Even more so, the cars just add to the distraction. Each vehicle is rendered in very high detail, including interior seating and little details like manufacturer marks at various places on the car body. Added to this is the ability to place vinyl stickers to the body of the vehicle. The limit on the total number of vinyl placed on the car tops out at 4000 (1000 per section) which has let artists go wild with art. I’ve seen Scarface themed cars with Al Pacino staing back at me. I happened to purchase a very nice Metroid car off of the Auction House that has an image of Samus Aran firing her blaster down the side of the car. I’ve seen cars from popular anime series, Order of the Stick, and other webcomics on the Auction House. Even better, the car sellers can ‘lock’ the design so that you can’t modify it or save it and start reselling the design yourself on the Auction House. Not only is it nice to look at, it is a very functional feature.
This is game where I’ve found myself enjoying spending an hour in the Car Painter, or in the tuning screens. The background music is a great mix of current pop/rock/rap (not sure on the last one – need tracklist- author) songs that don’t blare at you. I don’t think I’ve heard a song during the menus I didn’t like, though I did not find a way to pick which songs did play, only a master music volume. Compared to Need For Speed: Most Wanted / Carbon, where I could adjust which tracks played during the menus and gameplay. Of course I usually turned off most of the hardcore rap songs on that title, I found that I didn’t need to do the same here.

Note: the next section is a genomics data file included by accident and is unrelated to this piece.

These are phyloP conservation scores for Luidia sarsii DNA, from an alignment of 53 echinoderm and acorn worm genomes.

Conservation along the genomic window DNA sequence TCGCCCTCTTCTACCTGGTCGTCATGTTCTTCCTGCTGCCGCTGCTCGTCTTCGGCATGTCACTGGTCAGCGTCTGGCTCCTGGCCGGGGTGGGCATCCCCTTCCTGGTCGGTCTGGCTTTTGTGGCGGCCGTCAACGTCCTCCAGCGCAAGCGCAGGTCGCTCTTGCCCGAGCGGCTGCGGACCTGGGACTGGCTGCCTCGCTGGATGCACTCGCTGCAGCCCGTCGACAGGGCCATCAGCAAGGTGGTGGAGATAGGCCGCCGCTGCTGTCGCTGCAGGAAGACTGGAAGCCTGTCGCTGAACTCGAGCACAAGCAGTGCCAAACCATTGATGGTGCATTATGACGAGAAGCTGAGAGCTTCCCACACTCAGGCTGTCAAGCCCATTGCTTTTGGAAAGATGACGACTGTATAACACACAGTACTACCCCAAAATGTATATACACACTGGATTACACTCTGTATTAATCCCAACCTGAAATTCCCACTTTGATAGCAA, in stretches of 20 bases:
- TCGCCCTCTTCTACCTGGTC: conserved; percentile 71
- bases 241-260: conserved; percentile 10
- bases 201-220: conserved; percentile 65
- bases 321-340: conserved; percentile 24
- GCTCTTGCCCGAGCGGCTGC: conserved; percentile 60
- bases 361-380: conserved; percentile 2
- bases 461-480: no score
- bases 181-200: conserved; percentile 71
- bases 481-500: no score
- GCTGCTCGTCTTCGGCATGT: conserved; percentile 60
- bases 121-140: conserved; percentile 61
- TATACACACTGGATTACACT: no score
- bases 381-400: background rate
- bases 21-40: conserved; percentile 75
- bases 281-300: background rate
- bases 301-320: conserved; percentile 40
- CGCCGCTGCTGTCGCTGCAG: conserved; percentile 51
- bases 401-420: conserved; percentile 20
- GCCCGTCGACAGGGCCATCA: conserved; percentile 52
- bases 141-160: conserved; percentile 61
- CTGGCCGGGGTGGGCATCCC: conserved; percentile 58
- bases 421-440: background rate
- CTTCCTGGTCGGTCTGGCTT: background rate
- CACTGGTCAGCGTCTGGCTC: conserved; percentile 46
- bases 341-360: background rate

Once the race gets underway, there are only two things you need to hear: Your engine, the road, and in the case of multiplayer, your opponents voices. Thankfully the game does a wonderful job with all three. Engines change sound depending on the upgrades you have placed in them, and in your transmission. At one point, after I was involved in a serious collision with the wall, I could even hear the damage to my transmission, even though my immediate performance at low gears was unaffected. A quick look at the damage display confirmed that the transmission was almost 60% damaged, and I found that 5th gear was unavailable to me. I was floored that I could just tell that from the noise and grinding sound as my car changed gears.